Statistics: Informed Decisions Using Data

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Prentice Hall/Pearson Education, 2004 - Mathematics - 944 pages
For algebra-based Introductory Statistics Courses. This text is written to promote student success while maintaining the integrity of the course. Sullivan draws on his teaching experience and background in statistics and mathematics to achieve this balance. The four basic principles characterize the approach of this text; generating and maintaining student interest, promoting student success and confidence, providing extensive and effective opportunity for student practice and allowing for flexibly of teaching styles.

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Pages 2 46 Fritz PolkingBnice Coleman Inc Page 8 PhotoEdit Page
F E 1 ER A L 1 5 1 3 2 Measures of Dispersion

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About the author (2004)

Michael Sullivan, III, "Joliet Junior College
"With training in mathematics, statistics, and economics, Michael Sullivan, III has a varied teaching background that includes 15 years of instruction in both high school and college-level mathematics. He is currently a full-time professor of mathematics at Joliet Junior College. Michael has numerous textbooks in publication, including an Introductory Statistics series, and a Precalculus series, which he writes with his father, Michael Sullivan. Michael believes that his experiences writing texts for college-level math and statistics courses give him a unique perspective as to where students are headed once they leave the developmental mathematics tract. This experience is reflected in the philosophy and presentation of his developmental text series. When not in the classroom or writing, Michael enjoys spending time with his three children, Michael, Kevin, and Marissa, and playing golf. Now that his two sons are getting older, he has the opportunity to do both at the same time!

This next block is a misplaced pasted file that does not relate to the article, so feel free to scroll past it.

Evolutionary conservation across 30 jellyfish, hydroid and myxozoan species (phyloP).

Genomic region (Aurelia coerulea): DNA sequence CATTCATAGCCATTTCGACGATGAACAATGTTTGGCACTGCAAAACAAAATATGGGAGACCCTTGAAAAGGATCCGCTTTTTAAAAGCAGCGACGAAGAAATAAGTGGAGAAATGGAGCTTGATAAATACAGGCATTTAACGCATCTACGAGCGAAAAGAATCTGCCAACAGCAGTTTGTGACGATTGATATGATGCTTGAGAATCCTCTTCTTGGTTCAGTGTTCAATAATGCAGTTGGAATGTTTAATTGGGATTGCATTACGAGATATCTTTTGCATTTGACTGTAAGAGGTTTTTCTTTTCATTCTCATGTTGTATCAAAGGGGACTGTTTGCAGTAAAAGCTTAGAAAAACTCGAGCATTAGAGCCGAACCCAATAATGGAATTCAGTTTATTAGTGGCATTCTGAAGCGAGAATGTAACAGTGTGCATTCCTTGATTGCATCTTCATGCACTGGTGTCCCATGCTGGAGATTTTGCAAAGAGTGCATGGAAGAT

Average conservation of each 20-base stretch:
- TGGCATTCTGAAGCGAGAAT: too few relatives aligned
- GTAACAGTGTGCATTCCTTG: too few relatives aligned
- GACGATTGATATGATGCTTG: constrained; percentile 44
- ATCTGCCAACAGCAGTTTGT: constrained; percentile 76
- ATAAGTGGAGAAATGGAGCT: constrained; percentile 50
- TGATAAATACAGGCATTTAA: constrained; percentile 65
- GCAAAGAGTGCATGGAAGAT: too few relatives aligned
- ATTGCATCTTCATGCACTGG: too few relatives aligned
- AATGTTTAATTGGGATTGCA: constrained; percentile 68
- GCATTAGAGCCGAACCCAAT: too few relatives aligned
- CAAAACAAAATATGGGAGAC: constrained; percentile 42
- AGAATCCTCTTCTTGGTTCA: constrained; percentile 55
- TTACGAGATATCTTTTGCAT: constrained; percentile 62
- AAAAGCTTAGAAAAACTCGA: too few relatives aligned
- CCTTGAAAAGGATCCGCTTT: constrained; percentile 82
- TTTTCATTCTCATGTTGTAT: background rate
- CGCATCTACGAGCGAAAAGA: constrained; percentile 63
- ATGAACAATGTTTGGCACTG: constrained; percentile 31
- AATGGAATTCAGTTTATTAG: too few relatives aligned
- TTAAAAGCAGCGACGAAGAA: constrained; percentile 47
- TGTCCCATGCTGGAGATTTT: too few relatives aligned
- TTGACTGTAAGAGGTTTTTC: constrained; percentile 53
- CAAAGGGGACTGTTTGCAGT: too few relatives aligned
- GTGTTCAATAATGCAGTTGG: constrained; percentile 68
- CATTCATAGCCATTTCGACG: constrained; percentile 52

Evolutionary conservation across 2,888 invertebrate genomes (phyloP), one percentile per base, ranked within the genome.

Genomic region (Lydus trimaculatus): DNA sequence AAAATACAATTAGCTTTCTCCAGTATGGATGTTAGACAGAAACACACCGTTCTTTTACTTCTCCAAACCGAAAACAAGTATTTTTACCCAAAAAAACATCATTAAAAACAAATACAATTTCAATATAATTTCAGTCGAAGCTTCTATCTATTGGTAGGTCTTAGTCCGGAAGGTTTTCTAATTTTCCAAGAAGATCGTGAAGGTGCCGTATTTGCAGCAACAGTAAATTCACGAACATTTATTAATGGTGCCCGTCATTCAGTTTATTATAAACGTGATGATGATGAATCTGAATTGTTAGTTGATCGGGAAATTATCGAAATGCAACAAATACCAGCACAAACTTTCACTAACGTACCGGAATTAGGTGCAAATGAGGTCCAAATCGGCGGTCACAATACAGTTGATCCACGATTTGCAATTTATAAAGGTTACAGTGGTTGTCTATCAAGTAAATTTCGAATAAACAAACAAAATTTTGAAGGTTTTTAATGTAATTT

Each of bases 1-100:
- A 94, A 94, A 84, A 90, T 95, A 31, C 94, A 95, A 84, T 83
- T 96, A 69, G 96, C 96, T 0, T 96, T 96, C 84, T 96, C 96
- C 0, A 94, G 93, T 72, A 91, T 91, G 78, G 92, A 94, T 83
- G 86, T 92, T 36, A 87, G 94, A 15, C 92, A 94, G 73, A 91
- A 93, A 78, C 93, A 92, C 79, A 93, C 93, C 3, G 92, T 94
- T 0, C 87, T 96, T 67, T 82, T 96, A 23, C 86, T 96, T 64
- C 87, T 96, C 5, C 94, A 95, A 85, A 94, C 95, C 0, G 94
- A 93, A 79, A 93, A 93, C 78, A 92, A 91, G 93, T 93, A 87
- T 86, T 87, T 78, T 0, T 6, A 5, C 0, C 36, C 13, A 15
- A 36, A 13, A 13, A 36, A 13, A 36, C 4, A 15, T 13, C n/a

Kathy Struve, "Columbus State Community College
"Kathy Struve has been a classroom teacher for nearly 25 years, first at the high school level, and, for the past 13 years, at Columbus State Community College. Kathy emphasizes classroom diversity: diversity of age, learning styles, and previous learning success. She is aware of the challenges of teaching mathematics at a large, urban community college, where students have varied mathematics backgrounds, and may enter college with a high level of mathematics anxiety. Kathy served as Lead Instructor of the Developmental Algebra sequence at Columbus State where she developed curriculum and provided leadership toadjunct faculty in implementing graphing calculator technology in the classroom. She has authored classroom activities at the Elementary Algebra, Intermediate Algebra, and College Algebra levels and conducted workshops at local, state, and national conferences on both integrating graphing calculator applications into the curriculum and developing varied forms of assessment. This textbook incorporates her 25 years of experience in addressing the individual needs of students.

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